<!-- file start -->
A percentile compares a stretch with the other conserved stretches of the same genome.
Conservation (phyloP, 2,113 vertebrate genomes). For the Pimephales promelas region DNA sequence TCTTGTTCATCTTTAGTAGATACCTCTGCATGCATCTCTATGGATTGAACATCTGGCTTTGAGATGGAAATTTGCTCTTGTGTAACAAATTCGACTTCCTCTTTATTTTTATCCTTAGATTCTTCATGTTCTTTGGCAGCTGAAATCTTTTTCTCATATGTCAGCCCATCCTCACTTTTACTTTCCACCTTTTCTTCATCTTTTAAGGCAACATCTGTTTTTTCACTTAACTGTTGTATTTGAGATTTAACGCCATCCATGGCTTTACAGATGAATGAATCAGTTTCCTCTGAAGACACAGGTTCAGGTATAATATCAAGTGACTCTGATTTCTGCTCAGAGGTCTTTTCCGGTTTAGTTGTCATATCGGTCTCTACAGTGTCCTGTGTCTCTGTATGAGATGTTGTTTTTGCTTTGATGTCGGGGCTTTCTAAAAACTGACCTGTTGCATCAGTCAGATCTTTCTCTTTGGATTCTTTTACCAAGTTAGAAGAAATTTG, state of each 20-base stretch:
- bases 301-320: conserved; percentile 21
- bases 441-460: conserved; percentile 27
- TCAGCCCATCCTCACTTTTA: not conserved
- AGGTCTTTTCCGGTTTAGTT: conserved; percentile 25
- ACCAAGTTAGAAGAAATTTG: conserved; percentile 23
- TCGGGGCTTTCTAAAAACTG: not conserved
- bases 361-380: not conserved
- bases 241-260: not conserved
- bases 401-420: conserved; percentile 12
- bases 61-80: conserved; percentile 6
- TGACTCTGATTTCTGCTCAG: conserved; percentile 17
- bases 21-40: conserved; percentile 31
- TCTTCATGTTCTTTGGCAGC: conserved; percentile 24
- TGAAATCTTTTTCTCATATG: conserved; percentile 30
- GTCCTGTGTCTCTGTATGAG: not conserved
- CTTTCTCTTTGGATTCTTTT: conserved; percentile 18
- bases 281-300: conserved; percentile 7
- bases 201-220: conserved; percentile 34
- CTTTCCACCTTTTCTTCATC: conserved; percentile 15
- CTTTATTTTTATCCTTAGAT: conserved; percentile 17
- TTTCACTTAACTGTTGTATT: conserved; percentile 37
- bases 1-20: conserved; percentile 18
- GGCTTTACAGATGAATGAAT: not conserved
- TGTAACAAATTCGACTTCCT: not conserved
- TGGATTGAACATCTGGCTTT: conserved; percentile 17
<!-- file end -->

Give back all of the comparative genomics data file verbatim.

A percentile compares a stretch with the other conserved stretches of the same genome.
Conservation (phyloP, 2,113 vertebrate genomes). For the Pimephales promelas region DNA sequence TCTTGTTCATCTTTAGTAGATACCTCTGCATGCATCTCTATGGATTGAACATCTGGCTTTGAGATGGAAATTTGCTCTTGTGTAACAAATTCGACTTCCTCTTTATTTTTATCCTTAGATTCTTCATGTTCTTTGGCAGCTGAAATCTTTTTCTCATATGTCAGCCCATCCTCACTTTTACTTTCCACCTTTTCTTCATCTTTTAAGGCAACATCTGTTTTTTCACTTAACTGTTGTATTTGAGATTTAACGCCATCCATGGCTTTACAGATGAATGAATCAGTTTCCTCTGAAGACACAGGTTCAGGTATAATATCAAGTGACTCTGATTTCTGCTCAGAGGTCTTTTCCGGTTTAGTTGTCATATCGGTCTCTACAGTGTCCTGTGTCTCTGTATGAGATGTTGTTTTTGCTTTGATGTCGGGGCTTTCTAAAAACTGACCTGTTGCATCAGTCAGATCTTTCTCTTTGGATTCTTTTACCAAGTTAGAAGAAATTTG, state of each 20-base stretch:
- bases 301-320: conserved; percentile 21
- bases 441-460: conserved; percentile 27
- TCAGCCCATCCTCACTTTTA: not conserved
- AGGTCTTTTCCGGTTTAGTT: conserved; percentile 25
- ACCAAGTTAGAAGAAATTTG: conserved; percentile 23
- TCGGGGCTTTCTAAAAACTG: not conserved
- bases 361-380: not conserved
- bases 241-260: not conserved
- bases 401-420: conserved; percentile 12
- bases 61-80: conserved; percentile 6
- TGACTCTGATTTCTGCTCAG: conserved; percentile 17
- bases 21-40: conserved; percentile 31
- TCTTCATGTTCTTTGGCAGC: conserved; percentile 24
- TGAAATCTTTTTCTCATATG: conserved; percentile 30
- GTCCTGTGTCTCTGTATGAG: not conserved
- CTTTCTCTTTGGATTCTTTT: conserved; percentile 18
- bases 281-300: conserved; percentile 7
- bases 201-220: conserved; percentile 34
- CTTTCCACCTTTTCTTCATC: conserved; percentile 15
- CTTTATTTTTATCCTTAGAT: conserved; percentile 17
- TTTCACTTAACTGTTGTATT: conserved; percentile 37
- bases 1-20: conserved; percentile 18
- GGCTTTACAGATGAATGAAT: not conserved
- TGTAACAAATTCGACTTCCT: not conserved
- TGGATTGAACATCTGGCTTT: conserved; percentile 17